Get talking

Conversation Starter

Starting conversation is easy: select Who You Want to Talk To, and we’ll help you discuss these difficult topics.

 

English

WHO do you want to talk to?




Friends

Ease Me In (The more guarded approach):
I know this is awkward, but you're the only [person/people] I can talk to about this. I was wondering what you think about birth control. Do you use it? What do you use?

Just Give It to Me (The no-nonsense tactic):
I just read that more than half of pregnancies for women in their twenties are unplanned. It definitely made me think about my own method. What do you think?

Ease Me In (The more guarded approach):
My doctor asked me about birth control when I was at my appointment and it made me curious about which methods other people prefer. If you don't mind me asking, what do you use?

Just Give It to Me (The no-nonsense tactic):
I've been thinking about my birth control options and I was wondering what you use.

Ease Me In (The more guarded approach):
There are lots of great methods out there, but not all of them are a good fit for everyone. After talking with my health care provider, I decided that [method] was the best option for me. Different strokes for different folks, I guess.

Just Give It to Me (The no-nonsense tactic):
I can understand that you feel very strongly about your method of birth control, but I feel pressured and a little uncomfortable when you say that mine isn't as "good." This is what works for me, my partner, and my body, so I'd really like if you could try and respect my choice.

Ease Me In (The more guarded approach):
No matter what you decide about birth control, I just want you to be informed. Maybe you can call the health center. They're experienced, understanding, and very easy to talk to about the risk of pregnancy and STIs. They can give you information and tips on how to be safe without compromising your beliefs. Some of them also can help with the cost.

Just Give It to Me (The no-nonsense tactic):
If you're having sex and not using birth control, you're essentially saying you're trying to have a baby. After all, 85 of 100 couples that are having sex and not using birth control get pregnant within a year. Plus, not using any protection puts you at risk for STIs. Are you really ready for that?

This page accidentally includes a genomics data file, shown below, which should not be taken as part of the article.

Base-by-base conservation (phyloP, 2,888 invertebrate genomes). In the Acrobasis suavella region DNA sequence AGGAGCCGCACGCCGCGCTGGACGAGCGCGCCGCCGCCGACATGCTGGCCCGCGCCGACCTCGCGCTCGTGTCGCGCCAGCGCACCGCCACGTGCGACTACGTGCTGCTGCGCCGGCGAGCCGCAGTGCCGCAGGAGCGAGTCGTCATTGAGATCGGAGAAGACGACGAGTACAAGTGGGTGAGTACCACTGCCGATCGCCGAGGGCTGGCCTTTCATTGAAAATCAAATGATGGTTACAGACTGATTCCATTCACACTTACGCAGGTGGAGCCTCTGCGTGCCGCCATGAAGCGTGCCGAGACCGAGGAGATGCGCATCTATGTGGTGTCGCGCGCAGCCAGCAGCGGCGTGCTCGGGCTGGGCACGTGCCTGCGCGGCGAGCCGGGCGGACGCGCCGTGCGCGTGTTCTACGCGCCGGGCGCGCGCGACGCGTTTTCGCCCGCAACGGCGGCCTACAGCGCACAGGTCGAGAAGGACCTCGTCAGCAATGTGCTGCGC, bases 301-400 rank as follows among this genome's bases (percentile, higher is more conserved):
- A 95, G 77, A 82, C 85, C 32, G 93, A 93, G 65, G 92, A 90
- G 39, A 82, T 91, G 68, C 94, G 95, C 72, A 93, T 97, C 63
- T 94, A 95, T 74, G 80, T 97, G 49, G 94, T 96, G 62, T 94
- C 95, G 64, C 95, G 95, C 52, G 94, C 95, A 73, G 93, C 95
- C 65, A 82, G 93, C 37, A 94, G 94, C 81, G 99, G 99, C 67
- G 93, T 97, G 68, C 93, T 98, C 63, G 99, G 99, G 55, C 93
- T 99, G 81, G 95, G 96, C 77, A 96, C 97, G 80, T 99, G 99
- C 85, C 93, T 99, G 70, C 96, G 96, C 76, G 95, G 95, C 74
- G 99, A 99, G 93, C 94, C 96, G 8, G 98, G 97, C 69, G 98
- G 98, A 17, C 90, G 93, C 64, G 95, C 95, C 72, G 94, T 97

Ease Me In (The more guarded approach):
Just because I’m on birth control doesn’t mean my personality or values will change and I will start sleeping around. I just want to be prepared to live my life without worrying about an unplanned pregnancy.

Just Give It to Me (The no-nonsense tactic):
My choice to use birth control is to be safe and responsible, not to be promiscuous.

Talking about anything related to sex can be embarrassing for people. Chances are, if you have questions or want to talk about something, your friends do too. Regardless of your sexual orientation, it's always a good idea to know about your birth control options – after all, most methods have benefits other than just pregnancy prevention.

Ease Me In (The more guarded approach):
I know this is awkward, but you're the only [person/people] I can talk to about this. I am mostly interested in girls, but I want to be educated about sexual health and all of the options for protection. I was wondering what you think about birth control. Do you use it? What do you use? Why do you use it?

Just Give It to Me (The no-nonsense tactic):
I just read that more than half of pregnancies for women in their 20s are unplanned. It definitely made me think: what if I do end up having sex with a guy? What do you think about birth control?"

Family

Ease Me In (The more guarded approach):
[Leave some brochures about your method out in the house somewhere]. I left these brochures out because I want you to know I am using birth control. I love you and I want to share this part of my life with you, so I hope you'll at least take a look and let me explain why I made this choice.

Just Give It to Me (The no-nonsense tactic):
I don't like feeling like I'm sneaking around behind your back, so I'm just going to come out and say it: I'm on birth control. And it's not because I'm sleeping around. It's because I want to be safe and protected. Period.

Ease Me In (The more guarded approach):
This is kind of a hard conversation to have with you, and believe me, I've gone over it again and again in my head. But I feel like it's important to be open with one another. I do understand your concerns with me having sex or using birth control, but I want you to trust that I am taking all the right steps to be safe and make sure it doesn't turn into something I can't handle.